Pale is the New Tan, Part 1

Posted on May 15, 2013

Pale is the new tan. I saw that phrase on the cover of a magazine quite a few years ago. It was just about the time that I was really starting to adopt the idea that a tan is not all it’s cracked up to be.

I’m a true Florida girl, born and raised in St. Petersburg. I spent my teenage years yearning to spend my days at the beach. Any chance I could get to meet my friends at Redington Shores, I took it. And I did NOT wear sunscreen. Well, that’s not necessarily true. I used tanning oil with an SPF 4. That counts, right? NO! But it didn’t matter, because sometimes I didn’t use any at all. There were days where I just used straight baby oil. Being half Italian, I could obtain a pretty nice bronze color – after the initial “first sunburn of the summer” of course. And I thought that was normal. Get your first sunburn out of the way, and tan after that. My mother (founder and owner of DayGlo Med-Spa) had just started getting serious about skin care and would beg me to wear sunscreen. Did I listen? Of course not! I was 16 and wanted to have the best possible tan I could achieve.

It never really clicked until just before I started working at the med-spa. These days, I wish my skin was porcelain pale with no sun damage. Unfortunately, the damage has been done. I was born with some freckles but I have more than I should, thanks to the sun. I have been diligent with my skin care and treatments to reduce the sun damage on my face but my shoulders and chest still show the signs of sun damage, thanks to my teenage beach days.

Now I see all these young teenagers posting pictures on Instagram from inside the tanning bed, with the hashtag #tanlife. I know it seems so glamorous and beautiful but it changes when you’re older. That tan you once coveted suddenly shows its true colors. I once read, “a tan is basically visible skin and cell damage.” Not so glamorous sounding anymore, right?

UV Damage

Photo Courtesy of CNET.com. Click image to view original article.

UV light shows sun damage that the naked eye can’t see in normal light. This is a 35-year-old melanoma survivor who agreed to share photos showing UV damage. Notice the pale skin? Even though she is no longer tan, the damage remains.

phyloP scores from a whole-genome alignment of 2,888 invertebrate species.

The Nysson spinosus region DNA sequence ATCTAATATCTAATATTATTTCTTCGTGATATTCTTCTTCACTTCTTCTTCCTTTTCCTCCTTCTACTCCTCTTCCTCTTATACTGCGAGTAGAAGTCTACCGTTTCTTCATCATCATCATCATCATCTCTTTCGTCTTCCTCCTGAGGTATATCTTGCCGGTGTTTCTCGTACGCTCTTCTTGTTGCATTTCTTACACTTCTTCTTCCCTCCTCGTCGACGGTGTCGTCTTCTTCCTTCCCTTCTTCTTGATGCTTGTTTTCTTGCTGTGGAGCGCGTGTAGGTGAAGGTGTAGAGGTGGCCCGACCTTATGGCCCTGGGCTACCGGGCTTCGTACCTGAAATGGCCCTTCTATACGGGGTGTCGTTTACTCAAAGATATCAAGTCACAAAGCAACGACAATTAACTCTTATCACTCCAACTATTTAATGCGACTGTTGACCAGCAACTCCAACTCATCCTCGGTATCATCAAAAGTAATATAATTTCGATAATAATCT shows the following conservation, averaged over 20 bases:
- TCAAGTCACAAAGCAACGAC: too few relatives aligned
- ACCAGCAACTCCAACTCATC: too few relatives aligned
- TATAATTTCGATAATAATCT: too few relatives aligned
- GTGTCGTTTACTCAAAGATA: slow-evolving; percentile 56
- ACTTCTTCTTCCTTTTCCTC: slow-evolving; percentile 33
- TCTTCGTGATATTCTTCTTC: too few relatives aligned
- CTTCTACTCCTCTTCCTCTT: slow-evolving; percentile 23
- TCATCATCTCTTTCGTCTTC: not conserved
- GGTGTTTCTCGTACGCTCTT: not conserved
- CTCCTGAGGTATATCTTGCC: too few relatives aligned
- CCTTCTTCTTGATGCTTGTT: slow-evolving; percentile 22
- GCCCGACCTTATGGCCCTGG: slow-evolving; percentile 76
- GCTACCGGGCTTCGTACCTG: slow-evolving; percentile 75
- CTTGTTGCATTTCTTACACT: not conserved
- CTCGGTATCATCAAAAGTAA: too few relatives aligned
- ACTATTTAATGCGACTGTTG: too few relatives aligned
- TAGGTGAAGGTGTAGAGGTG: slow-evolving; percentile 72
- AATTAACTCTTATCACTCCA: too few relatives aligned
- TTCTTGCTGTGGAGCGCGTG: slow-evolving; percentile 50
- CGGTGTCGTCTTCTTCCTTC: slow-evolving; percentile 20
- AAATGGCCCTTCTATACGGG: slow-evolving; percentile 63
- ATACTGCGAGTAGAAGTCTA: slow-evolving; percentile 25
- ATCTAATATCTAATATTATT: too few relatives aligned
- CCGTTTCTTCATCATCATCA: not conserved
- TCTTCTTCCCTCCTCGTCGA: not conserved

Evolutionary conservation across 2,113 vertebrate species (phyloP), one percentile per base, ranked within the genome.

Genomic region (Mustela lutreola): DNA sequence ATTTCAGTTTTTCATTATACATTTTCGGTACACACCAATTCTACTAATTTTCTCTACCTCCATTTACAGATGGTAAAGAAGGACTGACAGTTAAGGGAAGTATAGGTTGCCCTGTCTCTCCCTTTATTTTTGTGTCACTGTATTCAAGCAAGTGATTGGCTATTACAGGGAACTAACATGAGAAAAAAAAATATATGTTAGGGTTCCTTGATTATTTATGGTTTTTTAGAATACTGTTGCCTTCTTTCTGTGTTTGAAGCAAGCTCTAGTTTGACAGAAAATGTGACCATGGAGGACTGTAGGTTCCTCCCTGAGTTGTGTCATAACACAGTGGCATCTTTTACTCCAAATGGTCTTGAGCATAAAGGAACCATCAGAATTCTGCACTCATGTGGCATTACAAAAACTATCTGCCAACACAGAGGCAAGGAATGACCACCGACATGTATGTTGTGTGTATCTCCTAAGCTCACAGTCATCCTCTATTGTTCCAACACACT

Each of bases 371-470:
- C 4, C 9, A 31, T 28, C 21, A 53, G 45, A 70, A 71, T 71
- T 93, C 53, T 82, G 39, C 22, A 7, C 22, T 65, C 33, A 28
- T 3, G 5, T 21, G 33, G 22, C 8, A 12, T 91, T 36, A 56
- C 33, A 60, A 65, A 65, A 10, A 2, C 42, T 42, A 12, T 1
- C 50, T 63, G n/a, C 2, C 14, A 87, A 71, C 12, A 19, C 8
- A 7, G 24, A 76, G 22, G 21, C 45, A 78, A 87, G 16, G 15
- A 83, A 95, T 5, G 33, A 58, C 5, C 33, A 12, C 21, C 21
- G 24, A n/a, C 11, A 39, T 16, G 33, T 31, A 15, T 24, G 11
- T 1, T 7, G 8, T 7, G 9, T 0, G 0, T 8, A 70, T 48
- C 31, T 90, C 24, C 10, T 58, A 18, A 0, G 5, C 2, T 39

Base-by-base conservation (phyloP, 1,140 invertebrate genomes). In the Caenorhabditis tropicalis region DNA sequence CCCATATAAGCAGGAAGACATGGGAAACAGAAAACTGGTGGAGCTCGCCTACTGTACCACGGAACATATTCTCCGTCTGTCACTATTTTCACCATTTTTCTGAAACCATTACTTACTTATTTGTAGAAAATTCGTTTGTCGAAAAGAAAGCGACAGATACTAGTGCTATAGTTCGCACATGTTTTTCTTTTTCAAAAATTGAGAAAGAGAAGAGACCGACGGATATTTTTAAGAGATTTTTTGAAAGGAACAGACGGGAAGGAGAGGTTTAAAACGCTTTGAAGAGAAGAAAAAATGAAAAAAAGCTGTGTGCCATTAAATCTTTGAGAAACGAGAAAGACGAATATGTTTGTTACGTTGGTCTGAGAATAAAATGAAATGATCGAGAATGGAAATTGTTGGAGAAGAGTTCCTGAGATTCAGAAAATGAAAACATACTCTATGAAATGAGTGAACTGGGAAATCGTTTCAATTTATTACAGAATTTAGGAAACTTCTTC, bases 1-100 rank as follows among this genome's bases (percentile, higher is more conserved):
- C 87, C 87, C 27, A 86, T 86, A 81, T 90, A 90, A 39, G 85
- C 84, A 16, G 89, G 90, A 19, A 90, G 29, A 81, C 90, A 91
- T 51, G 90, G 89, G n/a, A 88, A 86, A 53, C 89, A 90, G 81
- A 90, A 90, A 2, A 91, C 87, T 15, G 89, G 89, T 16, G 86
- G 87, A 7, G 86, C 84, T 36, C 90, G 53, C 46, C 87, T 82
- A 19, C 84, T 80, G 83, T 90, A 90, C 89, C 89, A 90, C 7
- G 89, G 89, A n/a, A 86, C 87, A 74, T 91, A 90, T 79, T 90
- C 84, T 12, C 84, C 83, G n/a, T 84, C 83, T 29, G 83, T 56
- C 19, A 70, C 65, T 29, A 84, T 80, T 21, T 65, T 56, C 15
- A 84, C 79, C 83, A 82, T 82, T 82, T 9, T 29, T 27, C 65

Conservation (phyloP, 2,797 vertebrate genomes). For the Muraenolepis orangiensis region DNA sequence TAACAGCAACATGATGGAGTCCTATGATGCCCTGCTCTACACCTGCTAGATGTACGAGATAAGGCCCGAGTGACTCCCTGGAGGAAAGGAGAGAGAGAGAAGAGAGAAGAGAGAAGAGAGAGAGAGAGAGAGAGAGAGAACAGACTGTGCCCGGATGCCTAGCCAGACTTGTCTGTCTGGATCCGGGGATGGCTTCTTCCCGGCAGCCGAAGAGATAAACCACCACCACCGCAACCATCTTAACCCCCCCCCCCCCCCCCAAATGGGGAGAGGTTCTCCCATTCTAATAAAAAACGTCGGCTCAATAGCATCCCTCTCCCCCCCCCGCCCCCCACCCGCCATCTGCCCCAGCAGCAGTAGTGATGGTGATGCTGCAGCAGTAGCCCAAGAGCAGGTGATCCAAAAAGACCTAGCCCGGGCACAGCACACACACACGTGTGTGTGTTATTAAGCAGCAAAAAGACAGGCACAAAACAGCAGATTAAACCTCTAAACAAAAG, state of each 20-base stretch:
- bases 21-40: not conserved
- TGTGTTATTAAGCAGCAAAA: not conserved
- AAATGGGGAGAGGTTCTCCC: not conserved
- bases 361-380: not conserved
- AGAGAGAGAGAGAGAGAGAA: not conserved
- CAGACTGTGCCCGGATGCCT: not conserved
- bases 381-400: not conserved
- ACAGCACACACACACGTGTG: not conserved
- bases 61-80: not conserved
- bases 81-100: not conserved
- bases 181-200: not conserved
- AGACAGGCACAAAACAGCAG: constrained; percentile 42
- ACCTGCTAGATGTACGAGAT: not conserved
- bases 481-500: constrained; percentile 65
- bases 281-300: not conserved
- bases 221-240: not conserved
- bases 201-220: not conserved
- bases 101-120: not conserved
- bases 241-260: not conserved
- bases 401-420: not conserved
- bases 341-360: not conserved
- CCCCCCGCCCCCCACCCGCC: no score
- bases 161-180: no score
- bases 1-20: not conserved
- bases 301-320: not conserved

How it works:

Melanin is what gives your skin, hair and eyes their color. Melanin is also what your body produces to help defend the skin against the harmful UV rays. To make it simple, when harmful UV rays hit the skin and begin to damage DNA, the body puts up its defenses. DNA sends a signal to your melanocyte cells – PRODUCE MORE MELANIN! Then, through a (complicated, scientific) cell process, pigment is produced in the skin and that’s when you tan, see freckles pop up or dark spots appear on your skin. This is sun damage.
So you may be thinking, “So what? A little sun damage is worth being beautifully bronzed.” Well, skin cell damage means the cells will not behave properly.

sun aging

Photo courtesy of health.yahoo.com. Click image to view original article.

UV damage also damages the collage and elastin in your skin, which is what gives your skin its firm, plump, youthful appearance. Damaged collagen and elastin causes skin to sag and fine lines and wrinkles to appear. This is a photo of a 69-year-old truck driver of 28 years. This is a great example of the difference between normal aging skin and accelerated aging from sun damage. After driving a truck for 28 years with his left side always exposed to the sun, we are able to see how the sun damaged the collagen and elastin on the left side in comparison to the right.

This blog post is not to tell you to never enjoy the beautiful sunshine or outdoor activities. It is to make you aware of the facts and realize what you’re sacrificing for a tan. There are safe ways to still enjoy the outdoors and there are also safe ways to achieve a tan!

Check back for Parts II and III on sun safety and melanoma!

Looking for new sunscreen this summer? We recommend SkinCeuticals Physical Fusion UV Defense SPF 50. It is a physical blocker, as opposed to a sunscreen with chemical filters, so it is suitable for more sensitive skin. It also has a universal tint of color to it, so it won’t leave that white/purple sunscreen hue on your skin. It is light-weight with a matte finish, and won’t leave you feeling greasy like many broad-spectrum sunscreens do!